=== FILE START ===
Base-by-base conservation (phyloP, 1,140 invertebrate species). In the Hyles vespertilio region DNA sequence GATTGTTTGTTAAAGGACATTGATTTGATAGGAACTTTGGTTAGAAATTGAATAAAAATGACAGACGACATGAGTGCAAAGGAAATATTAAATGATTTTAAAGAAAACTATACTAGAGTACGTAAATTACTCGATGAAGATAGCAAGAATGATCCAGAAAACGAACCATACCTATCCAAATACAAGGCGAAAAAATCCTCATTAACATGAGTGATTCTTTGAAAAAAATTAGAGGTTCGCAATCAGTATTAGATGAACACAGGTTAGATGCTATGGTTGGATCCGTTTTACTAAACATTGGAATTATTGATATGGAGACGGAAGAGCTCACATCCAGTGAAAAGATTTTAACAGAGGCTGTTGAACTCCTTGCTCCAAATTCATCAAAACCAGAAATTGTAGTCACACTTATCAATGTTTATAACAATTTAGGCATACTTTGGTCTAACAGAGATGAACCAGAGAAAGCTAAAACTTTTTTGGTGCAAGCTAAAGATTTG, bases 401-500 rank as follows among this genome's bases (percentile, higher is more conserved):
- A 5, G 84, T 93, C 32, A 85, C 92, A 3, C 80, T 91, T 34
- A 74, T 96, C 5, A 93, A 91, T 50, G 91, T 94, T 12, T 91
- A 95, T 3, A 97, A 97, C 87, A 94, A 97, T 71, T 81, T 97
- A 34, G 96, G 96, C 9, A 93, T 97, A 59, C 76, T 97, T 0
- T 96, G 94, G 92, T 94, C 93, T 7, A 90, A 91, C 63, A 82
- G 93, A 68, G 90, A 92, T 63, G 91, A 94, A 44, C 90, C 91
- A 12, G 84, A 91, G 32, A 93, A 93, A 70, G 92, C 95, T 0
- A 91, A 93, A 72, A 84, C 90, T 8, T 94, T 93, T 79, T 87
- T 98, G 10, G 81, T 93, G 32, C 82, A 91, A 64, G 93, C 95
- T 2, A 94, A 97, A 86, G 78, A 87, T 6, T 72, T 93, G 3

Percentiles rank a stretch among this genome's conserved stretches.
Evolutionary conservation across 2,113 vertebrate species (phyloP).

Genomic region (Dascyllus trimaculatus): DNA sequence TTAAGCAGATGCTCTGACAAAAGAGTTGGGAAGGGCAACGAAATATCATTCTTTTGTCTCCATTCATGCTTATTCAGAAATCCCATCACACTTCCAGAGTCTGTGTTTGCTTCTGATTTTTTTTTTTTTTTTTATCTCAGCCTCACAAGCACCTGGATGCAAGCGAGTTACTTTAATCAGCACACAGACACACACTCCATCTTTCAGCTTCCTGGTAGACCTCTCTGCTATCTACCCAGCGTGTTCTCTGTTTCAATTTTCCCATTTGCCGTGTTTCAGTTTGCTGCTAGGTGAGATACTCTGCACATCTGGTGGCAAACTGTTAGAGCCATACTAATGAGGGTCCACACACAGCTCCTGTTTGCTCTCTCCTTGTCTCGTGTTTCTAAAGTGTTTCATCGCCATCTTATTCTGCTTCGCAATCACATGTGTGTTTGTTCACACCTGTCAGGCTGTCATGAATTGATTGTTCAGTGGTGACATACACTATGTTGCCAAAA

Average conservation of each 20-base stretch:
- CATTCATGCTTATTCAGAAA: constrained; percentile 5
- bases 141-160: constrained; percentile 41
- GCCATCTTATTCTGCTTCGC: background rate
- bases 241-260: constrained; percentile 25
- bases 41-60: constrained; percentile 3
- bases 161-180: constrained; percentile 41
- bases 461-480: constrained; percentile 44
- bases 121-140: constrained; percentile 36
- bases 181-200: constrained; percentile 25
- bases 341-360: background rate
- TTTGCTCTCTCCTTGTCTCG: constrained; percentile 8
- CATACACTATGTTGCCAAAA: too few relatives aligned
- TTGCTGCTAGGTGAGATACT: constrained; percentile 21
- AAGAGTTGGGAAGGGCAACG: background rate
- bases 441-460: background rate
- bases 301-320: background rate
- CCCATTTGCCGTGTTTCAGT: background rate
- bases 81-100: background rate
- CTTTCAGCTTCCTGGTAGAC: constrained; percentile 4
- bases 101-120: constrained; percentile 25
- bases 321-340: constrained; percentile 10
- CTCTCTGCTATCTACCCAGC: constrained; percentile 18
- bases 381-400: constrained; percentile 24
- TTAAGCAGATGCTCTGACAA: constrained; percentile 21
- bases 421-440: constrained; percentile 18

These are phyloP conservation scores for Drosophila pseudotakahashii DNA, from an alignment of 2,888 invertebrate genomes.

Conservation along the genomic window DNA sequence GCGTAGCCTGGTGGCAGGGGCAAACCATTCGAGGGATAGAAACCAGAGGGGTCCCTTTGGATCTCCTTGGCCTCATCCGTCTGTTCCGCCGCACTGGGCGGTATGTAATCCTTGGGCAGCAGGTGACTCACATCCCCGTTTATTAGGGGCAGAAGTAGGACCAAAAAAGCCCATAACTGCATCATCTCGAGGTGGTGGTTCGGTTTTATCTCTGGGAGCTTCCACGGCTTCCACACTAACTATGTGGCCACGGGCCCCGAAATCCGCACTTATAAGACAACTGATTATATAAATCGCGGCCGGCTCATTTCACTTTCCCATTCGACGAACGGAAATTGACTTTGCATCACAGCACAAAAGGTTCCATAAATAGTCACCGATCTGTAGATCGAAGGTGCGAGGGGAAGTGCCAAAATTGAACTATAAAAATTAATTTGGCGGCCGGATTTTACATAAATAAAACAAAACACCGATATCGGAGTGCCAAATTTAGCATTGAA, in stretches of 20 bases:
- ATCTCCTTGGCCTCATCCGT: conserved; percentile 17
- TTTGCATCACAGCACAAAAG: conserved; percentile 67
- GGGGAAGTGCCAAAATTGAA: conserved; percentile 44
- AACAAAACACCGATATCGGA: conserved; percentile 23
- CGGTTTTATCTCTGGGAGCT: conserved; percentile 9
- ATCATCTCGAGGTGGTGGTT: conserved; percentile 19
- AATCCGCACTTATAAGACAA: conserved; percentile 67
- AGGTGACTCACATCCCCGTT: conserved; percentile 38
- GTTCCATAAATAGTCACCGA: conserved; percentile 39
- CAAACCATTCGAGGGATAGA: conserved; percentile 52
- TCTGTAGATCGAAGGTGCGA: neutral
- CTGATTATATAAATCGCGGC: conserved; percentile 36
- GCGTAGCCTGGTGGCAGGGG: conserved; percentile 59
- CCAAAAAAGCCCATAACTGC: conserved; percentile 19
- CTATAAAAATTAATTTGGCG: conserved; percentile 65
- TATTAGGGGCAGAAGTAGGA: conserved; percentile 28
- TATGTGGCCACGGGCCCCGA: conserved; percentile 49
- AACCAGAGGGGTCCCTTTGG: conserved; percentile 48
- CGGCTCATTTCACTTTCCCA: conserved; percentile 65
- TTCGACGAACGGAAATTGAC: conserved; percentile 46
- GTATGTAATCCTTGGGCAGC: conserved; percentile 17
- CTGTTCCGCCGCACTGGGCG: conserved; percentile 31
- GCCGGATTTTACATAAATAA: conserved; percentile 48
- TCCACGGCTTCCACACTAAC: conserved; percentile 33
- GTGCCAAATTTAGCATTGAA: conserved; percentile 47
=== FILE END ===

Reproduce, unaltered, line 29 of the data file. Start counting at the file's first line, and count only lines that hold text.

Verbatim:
- AAGAGTTGGGAAGGGCAACG: background rate